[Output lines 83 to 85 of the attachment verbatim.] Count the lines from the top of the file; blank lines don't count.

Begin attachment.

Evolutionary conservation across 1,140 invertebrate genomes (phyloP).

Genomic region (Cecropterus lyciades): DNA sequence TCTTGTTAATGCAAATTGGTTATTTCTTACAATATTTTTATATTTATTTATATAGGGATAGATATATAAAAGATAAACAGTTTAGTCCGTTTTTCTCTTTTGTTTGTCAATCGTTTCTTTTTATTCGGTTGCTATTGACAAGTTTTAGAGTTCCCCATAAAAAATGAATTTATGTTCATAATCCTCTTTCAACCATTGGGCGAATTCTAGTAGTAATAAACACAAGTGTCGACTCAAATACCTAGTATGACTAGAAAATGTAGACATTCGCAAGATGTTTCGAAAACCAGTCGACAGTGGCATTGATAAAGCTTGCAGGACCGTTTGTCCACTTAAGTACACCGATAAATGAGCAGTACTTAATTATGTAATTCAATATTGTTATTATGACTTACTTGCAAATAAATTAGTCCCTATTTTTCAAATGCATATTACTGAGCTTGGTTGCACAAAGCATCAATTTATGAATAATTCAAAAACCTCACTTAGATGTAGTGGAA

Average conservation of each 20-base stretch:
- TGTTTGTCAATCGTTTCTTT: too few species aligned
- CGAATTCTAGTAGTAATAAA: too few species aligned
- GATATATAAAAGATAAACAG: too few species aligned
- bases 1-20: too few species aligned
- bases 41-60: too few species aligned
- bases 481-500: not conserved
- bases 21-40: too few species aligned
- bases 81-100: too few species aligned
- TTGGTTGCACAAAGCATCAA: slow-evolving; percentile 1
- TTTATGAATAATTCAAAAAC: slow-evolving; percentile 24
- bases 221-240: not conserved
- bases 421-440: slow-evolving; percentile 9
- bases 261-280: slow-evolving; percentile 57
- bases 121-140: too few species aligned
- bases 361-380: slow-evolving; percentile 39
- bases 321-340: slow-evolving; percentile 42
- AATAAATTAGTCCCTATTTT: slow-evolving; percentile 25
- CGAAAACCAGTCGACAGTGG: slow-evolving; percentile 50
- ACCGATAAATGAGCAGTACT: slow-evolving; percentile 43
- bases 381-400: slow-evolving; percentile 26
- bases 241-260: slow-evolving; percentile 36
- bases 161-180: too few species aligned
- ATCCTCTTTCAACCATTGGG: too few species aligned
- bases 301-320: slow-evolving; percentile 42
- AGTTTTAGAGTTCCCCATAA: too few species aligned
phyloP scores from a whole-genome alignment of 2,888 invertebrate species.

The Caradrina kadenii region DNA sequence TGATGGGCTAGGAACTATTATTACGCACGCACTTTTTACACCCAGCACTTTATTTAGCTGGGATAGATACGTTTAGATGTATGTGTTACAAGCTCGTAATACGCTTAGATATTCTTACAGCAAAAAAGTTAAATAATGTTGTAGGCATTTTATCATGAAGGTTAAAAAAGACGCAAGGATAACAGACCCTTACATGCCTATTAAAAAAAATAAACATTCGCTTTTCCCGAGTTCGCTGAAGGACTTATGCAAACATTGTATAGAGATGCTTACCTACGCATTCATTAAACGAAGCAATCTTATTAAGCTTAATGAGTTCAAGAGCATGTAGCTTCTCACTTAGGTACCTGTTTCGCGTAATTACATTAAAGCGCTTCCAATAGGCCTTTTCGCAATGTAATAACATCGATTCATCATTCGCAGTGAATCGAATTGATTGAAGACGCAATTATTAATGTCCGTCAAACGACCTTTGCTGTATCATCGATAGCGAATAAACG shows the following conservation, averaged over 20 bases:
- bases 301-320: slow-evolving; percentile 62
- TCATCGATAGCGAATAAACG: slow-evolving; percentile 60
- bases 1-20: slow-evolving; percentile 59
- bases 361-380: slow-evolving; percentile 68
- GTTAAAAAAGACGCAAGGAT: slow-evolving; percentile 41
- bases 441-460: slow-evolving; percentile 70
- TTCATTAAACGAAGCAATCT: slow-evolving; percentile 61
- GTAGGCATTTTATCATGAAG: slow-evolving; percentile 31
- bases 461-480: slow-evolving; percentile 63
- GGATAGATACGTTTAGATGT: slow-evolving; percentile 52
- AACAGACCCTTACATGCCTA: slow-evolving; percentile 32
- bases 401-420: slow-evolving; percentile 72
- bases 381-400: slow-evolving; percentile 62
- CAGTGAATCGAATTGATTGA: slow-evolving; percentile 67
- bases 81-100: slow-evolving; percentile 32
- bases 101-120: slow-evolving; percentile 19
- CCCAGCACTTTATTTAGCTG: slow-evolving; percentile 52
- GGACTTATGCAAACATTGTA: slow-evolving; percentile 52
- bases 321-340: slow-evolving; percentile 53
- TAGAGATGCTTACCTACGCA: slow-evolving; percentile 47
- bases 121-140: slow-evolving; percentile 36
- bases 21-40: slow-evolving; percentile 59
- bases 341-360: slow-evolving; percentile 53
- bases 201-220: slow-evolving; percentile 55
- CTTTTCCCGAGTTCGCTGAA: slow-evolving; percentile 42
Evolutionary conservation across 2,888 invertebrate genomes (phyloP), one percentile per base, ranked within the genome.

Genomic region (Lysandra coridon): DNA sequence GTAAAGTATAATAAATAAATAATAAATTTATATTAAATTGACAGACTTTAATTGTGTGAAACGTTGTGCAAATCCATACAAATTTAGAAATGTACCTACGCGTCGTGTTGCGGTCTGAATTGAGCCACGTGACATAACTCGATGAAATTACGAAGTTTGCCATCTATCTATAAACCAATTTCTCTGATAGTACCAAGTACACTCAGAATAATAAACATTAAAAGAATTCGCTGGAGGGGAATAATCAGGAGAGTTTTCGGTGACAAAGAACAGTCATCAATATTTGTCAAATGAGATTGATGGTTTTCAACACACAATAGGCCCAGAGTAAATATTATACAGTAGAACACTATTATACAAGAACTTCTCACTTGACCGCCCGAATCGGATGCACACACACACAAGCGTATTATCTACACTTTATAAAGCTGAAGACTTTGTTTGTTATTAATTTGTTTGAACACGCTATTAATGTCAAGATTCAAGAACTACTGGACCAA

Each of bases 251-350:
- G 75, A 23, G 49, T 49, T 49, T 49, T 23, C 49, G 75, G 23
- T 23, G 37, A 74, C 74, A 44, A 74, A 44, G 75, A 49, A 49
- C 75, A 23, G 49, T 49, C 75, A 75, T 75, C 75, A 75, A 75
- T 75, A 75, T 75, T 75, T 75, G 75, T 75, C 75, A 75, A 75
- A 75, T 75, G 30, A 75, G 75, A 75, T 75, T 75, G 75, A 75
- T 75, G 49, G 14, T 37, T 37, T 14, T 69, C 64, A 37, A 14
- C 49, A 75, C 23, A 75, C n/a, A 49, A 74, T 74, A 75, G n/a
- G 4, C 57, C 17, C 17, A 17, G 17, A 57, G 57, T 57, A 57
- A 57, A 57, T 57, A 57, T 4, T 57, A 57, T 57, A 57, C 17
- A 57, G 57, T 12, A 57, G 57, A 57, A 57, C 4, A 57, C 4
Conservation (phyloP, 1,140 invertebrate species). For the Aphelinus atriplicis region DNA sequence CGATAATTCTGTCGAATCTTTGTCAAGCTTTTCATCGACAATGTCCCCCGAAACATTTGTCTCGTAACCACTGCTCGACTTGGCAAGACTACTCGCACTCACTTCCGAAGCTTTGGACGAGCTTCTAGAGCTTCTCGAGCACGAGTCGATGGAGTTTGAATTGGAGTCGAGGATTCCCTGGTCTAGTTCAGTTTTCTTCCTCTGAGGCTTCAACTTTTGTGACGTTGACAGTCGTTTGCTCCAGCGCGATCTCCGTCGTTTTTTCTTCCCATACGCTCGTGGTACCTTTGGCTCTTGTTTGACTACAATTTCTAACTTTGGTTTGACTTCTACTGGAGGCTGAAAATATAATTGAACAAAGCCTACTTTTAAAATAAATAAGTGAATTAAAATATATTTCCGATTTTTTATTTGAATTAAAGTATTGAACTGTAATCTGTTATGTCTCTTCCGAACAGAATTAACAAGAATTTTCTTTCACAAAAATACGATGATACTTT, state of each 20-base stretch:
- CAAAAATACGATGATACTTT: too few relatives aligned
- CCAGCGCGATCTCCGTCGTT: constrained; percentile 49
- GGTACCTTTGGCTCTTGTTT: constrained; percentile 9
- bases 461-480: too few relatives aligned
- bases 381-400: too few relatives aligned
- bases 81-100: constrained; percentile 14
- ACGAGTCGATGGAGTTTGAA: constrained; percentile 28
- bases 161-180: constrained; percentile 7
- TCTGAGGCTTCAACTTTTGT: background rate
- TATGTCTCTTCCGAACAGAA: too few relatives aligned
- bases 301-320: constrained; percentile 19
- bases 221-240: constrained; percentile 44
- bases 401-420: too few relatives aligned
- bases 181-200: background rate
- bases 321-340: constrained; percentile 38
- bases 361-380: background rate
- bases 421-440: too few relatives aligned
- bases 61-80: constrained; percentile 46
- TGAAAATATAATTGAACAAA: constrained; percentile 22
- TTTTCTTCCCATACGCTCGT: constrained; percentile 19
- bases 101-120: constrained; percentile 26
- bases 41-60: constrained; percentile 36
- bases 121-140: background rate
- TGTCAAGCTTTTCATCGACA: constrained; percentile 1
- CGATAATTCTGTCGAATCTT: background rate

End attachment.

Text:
- bases 181-200: background rate
- bases 321-340: constrained; percentile 38
- bases 361-380: background rate